‘The parents had hoped that Great Ormond Street would work with them,’ their lawyer says
By Dave Andrusko
Frankly, if I had not closely followed the way the Great Ormond Street Hospital in London had treated the parents of little Charlie Gard, I would not have believed what took place this morning in the courtroom of Justice Nicholas Francis.
GOSH has won everything. The hospital convinced Justice Francis that it was in Charlie’s “best interest” to die. Then GOSH successfully thwarted the attempts of Connie Yates and Chris Gard to have Charlie transferred to an American hospital to undergo experimental nucleoside therapy to address his exceptionally rare and debilitating chromosomal condition –encephalomyopathic mitochondrial DNA depletion syndrome (MDDS)–in which his cells cannot replenish essential energy.
Yesterday Connie and Chris reluctantly, tearfully agreed: it was too late. Charlie had not been treated, allowing “his illness to deteriorate, sadly, to the point of no return,” as Connie told Justice Francis.
All the parents are asking is to allowed to take their child home to die. No can do, says the hospital’s lawyer, Katie Gollup. (Victoria Butler-Cole, the attorney representing Charlie’s guardian, was her typically unhelpful self, according to tweets provided this morning by legal expert Joshua Rozenberg.)
Problems with moving Charlie? (And, no, I am not making this up). According to Sky News
The judge deciding the case, Mr. Justice Francis, said that part of the disagreement appeared to be over GOSH’s view that a ventilator will not fit through the front door of the property to which Charlie’s parents want to take him.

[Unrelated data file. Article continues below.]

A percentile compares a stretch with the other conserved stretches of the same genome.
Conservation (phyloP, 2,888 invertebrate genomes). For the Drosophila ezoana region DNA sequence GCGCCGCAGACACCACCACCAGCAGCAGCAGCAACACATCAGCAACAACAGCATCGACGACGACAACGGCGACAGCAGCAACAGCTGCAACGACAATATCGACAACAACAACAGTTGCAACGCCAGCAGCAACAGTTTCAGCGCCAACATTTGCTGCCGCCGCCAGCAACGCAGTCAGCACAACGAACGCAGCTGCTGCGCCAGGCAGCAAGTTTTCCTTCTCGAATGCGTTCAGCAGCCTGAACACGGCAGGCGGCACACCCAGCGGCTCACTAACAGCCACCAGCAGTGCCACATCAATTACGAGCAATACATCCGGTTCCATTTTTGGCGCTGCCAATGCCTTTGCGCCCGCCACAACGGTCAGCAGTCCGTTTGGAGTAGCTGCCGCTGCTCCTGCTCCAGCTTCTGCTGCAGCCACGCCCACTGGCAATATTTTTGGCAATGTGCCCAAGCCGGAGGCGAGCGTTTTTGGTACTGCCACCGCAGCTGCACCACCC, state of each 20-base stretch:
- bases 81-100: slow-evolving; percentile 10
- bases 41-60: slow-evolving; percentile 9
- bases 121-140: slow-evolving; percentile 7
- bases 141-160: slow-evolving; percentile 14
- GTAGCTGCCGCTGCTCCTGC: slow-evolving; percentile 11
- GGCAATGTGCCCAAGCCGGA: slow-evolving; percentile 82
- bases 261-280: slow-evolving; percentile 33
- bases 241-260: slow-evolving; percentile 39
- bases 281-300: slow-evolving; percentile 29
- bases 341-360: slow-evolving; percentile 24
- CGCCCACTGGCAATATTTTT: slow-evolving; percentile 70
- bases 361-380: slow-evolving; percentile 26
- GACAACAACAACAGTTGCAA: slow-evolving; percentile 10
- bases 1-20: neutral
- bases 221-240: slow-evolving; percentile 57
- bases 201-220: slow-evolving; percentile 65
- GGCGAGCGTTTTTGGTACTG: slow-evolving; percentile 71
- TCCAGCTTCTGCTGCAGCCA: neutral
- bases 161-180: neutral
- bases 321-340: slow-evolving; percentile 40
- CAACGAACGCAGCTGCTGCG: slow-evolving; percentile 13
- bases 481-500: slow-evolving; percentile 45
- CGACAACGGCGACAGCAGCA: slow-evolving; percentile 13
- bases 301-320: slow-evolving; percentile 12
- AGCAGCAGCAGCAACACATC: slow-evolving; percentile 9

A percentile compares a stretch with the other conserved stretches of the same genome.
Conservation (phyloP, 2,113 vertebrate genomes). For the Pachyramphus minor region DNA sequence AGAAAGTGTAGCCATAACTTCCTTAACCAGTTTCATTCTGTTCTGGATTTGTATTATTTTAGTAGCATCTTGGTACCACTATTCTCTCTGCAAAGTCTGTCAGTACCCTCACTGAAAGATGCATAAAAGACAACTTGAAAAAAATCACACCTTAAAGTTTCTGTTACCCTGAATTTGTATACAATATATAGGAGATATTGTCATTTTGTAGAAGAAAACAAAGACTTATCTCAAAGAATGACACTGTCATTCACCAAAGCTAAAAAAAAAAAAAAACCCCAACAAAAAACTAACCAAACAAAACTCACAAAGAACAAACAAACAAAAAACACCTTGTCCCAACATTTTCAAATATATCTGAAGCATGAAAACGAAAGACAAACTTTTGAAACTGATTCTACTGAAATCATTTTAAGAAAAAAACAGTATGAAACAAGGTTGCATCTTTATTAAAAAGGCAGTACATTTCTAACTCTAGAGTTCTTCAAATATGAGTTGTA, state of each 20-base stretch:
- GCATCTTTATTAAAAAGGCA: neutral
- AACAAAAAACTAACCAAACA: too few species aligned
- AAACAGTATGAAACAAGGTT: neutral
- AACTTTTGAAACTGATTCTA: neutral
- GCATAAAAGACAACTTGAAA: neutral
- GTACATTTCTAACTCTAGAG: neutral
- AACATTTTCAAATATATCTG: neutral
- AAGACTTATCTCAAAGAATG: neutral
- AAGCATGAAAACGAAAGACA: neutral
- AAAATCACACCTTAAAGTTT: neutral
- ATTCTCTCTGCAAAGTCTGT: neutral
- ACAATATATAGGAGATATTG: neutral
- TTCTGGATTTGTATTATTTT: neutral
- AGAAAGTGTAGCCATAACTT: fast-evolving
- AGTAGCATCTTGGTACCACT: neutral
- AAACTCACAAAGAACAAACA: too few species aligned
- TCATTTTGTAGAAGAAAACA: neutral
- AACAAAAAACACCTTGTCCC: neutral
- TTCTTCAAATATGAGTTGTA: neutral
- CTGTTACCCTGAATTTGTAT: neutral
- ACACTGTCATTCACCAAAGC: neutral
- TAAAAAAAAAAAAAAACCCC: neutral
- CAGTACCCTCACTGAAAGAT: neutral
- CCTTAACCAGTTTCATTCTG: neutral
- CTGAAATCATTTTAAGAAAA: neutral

(They live in a flat in Bedfont, south-west London.)
Gollup’s submission to the court
said that the hospital believes that the intensive ventilation he requires to live can only be provided in a hospital setting and “cannot be provided at his parents’ home.”
GOSH has worked assiduously since April to ensure that Charlie gets dead. Now, not only can the ventilator supposedly not fit through the front door (and, to repeat, I am not making this up), the only way Charlie’s ventilator can be properly provided is in a hospital setting.
Remember, last week, Justice Francis conceded that Connie has spent 3,200 hours with Charlie. She is unable to ensure that Charlie’s ventilator works properly? Chris, who has put in almost as much time, is also of no use to his son? Give me a break.
Charlie is not expected to live until August 4, his first birthday. Time is very, very short.
According to the Daily Mail, Grant Armstrong, counsel for Charlie’s parents, said
‘The parents’ last wish is to take Charlie home.
‘The parents wish for a few days of tranquility outside the hospital setting…before what the lawyers describe as extubation – the process by which Charlie will subsequently expire.
‘Yesterday the hospital said we won’t stand in the way as long as you can sort it out’.
He added that in April [a possible] US transfer was ‘not an obstacle to the care of Charlie but for some reason transfer from a hospital in central London to an outlying part of London seems to be problematic’.
‘I can’t see what the problem is. On one hand saying they are not standing in the parents’ way, and on the other putting obstacles in the way which can’t be surmounted.’
‘The parents had hoped that Great Ormond Street would work with them.’